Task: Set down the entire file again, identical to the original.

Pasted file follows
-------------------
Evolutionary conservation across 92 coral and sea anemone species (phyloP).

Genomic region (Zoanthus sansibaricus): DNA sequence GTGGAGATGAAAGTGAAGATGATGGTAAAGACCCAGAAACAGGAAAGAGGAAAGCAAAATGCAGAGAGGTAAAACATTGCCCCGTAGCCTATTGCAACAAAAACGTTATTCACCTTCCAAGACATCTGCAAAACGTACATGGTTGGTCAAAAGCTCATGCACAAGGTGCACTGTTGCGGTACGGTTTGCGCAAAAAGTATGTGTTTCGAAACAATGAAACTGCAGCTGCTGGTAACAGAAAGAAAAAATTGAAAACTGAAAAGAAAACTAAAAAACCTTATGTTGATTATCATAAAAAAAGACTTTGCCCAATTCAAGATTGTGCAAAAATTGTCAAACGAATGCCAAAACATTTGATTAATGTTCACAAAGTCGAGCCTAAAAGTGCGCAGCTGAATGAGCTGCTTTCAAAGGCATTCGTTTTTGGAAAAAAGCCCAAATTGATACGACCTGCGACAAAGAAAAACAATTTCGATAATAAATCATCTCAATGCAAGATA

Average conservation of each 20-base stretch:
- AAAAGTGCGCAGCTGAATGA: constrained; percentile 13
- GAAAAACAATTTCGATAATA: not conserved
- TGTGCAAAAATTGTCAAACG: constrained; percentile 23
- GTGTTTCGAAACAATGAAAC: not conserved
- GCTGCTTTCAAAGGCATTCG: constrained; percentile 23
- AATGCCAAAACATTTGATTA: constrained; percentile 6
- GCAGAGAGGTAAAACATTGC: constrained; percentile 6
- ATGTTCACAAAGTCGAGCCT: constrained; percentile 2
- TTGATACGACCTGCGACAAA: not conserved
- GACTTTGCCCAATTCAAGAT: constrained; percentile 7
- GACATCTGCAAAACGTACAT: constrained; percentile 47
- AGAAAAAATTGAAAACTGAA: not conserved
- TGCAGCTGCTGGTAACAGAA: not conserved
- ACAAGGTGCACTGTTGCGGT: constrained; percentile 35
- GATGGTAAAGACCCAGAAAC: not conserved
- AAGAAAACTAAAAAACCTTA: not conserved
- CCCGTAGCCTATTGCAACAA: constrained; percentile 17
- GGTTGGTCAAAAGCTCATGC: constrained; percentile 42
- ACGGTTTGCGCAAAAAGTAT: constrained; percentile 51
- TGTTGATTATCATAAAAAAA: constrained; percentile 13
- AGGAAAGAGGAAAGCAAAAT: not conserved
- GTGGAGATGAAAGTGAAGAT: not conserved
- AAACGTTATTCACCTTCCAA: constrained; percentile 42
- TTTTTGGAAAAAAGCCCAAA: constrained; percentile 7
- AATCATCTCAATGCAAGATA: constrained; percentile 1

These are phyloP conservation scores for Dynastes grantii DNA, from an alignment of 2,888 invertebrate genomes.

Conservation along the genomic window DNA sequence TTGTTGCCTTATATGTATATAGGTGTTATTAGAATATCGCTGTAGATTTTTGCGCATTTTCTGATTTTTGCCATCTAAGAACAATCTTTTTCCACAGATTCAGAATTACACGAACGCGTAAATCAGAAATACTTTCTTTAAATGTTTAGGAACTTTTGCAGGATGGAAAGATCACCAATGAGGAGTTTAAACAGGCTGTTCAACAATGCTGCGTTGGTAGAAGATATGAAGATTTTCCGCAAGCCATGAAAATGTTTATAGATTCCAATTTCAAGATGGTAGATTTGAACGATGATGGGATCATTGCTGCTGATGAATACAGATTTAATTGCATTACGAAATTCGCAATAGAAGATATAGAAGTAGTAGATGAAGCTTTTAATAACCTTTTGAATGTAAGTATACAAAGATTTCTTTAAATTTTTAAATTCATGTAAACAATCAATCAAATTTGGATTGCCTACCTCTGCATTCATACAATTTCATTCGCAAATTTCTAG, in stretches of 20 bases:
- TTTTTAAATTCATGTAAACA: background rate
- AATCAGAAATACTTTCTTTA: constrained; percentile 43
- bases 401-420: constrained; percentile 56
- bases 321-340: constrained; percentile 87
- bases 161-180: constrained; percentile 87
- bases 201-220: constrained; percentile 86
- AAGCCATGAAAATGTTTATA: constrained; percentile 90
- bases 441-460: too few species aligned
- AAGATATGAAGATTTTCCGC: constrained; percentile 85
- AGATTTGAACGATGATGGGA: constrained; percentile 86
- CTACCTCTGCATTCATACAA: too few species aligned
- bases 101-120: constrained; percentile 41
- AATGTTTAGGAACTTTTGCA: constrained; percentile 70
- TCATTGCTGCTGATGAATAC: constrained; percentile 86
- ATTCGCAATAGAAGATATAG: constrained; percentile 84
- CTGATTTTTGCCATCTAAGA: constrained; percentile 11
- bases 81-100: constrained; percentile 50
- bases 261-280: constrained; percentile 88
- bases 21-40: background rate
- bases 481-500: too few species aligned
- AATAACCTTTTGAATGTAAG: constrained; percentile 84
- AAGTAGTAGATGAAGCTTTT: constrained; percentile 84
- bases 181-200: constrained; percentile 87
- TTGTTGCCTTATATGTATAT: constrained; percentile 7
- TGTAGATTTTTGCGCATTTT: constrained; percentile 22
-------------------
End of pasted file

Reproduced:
Evolutionary conservation across 92 coral and sea anemone species (phyloP).

Genomic region (Zoanthus sansibaricus): DNA sequence GTGGAGATGAAAGTGAAGATGATGGTAAAGACCCAGAAACAGGAAAGAGGAAAGCAAAATGCAGAGAGGTAAAACATTGCCCCGTAGCCTATTGCAACAAAAACGTTATTCACCTTCCAAGACATCTGCAAAACGTACATGGTTGGTCAAAAGCTCATGCACAAGGTGCACTGTTGCGGTACGGTTTGCGCAAAAAGTATGTGTTTCGAAACAATGAAACTGCAGCTGCTGGTAACAGAAAGAAAAAATTGAAAACTGAAAAGAAAACTAAAAAACCTTATGTTGATTATCATAAAAAAAGACTTTGCCCAATTCAAGATTGTGCAAAAATTGTCAAACGAATGCCAAAACATTTGATTAATGTTCACAAAGTCGAGCCTAAAAGTGCGCAGCTGAATGAGCTGCTTTCAAAGGCATTCGTTTTTGGAAAAAAGCCCAAATTGATACGACCTGCGACAAAGAAAAACAATTTCGATAATAAATCATCTCAATGCAAGATA

Average conservation of each 20-base stretch:
- AAAAGTGCGCAGCTGAATGA: constrained; percentile 13
- GAAAAACAATTTCGATAATA: not conserved
- TGTGCAAAAATTGTCAAACG: constrained; percentile 23
- GTGTTTCGAAACAATGAAAC: not conserved
- GCTGCTTTCAAAGGCATTCG: constrained; percentile 23
- AATGCCAAAACATTTGATTA: constrained; percentile 6
- GCAGAGAGGTAAAACATTGC: constrained; percentile 6
- ATGTTCACAAAGTCGAGCCT: constrained; percentile 2
- TTGATACGACCTGCGACAAA: not conserved
- GACTTTGCCCAATTCAAGAT: constrained; percentile 7
- GACATCTGCAAAACGTACAT: constrained; percentile 47
- AGAAAAAATTGAAAACTGAA: not conserved
- TGCAGCTGCTGGTAACAGAA: not conserved
- ACAAGGTGCACTGTTGCGGT: constrained; percentile 35
- GATGGTAAAGACCCAGAAAC: not conserved
- AAGAAAACTAAAAAACCTTA: not conserved
- CCCGTAGCCTATTGCAACAA: constrained; percentile 17
- GGTTGGTCAAAAGCTCATGC: constrained; percentile 42
- ACGGTTTGCGCAAAAAGTAT: constrained; percentile 51
- TGTTGATTATCATAAAAAAA: constrained; percentile 13
- AGGAAAGAGGAAAGCAAAAT: not conserved
- GTGGAGATGAAAGTGAAGAT: not conserved
- AAACGTTATTCACCTTCCAA: constrained; percentile 42
- TTTTTGGAAAAAAGCCCAAA: constrained; percentile 7
- AATCATCTCAATGCAAGATA: constrained; percentile 1

These are phyloP conservation scores for Dynastes grantii DNA, from an alignment of 2,888 invertebrate genomes.

Conservation along the genomic window DNA sequence TTGTTGCCTTATATGTATATAGGTGTTATTAGAATATCGCTGTAGATTTTTGCGCATTTTCTGATTTTTGCCATCTAAGAACAATCTTTTTCCACAGATTCAGAATTACACGAACGCGTAAATCAGAAATACTTTCTTTAAATGTTTAGGAACTTTTGCAGGATGGAAAGATCACCAATGAGGAGTTTAAACAGGCTGTTCAACAATGCTGCGTTGGTAGAAGATATGAAGATTTTCCGCAAGCCATGAAAATGTTTATAGATTCCAATTTCAAGATGGTAGATTTGAACGATGATGGGATCATTGCTGCTGATGAATACAGATTTAATTGCATTACGAAATTCGCAATAGAAGATATAGAAGTAGTAGATGAAGCTTTTAATAACCTTTTGAATGTAAGTATACAAAGATTTCTTTAAATTTTTAAATTCATGTAAACAATCAATCAAATTTGGATTGCCTACCTCTGCATTCATACAATTTCATTCGCAAATTTCTAG, in stretches of 20 bases:
- TTTTTAAATTCATGTAAACA: background rate
- AATCAGAAATACTTTCTTTA: constrained; percentile 43
- bases 401-420: constrained; percentile 56
- bases 321-340: constrained; percentile 87
- bases 161-180: constrained; percentile 87
- bases 201-220: constrained; percentile 86
- AAGCCATGAAAATGTTTATA: constrained; percentile 90
- bases 441-460: too few species aligned
- AAGATATGAAGATTTTCCGC: constrained; percentile 85
- AGATTTGAACGATGATGGGA: constrained; percentile 86
- CTACCTCTGCATTCATACAA: too few species aligned
- bases 101-120: constrained; percentile 41
- AATGTTTAGGAACTTTTGCA: constrained; percentile 70
- TCATTGCTGCTGATGAATAC: constrained; percentile 86
- ATTCGCAATAGAAGATATAG: constrained; percentile 84
- CTGATTTTTGCCATCTAAGA: constrained; percentile 11
- bases 81-100: constrained; percentile 50
- bases 261-280: constrained; percentile 88
- bases 21-40: background rate
- bases 481-500: too few species aligned
- AATAACCTTTTGAATGTAAG: constrained; percentile 84
- AAGTAGTAGATGAAGCTTTT: constrained; percentile 84
- bases 181-200: constrained; percentile 87
- TTGTTGCCTTATATGTATAT: constrained; percentile 7
- TGTAGATTTTTGCGCATTTT: constrained; percentile 22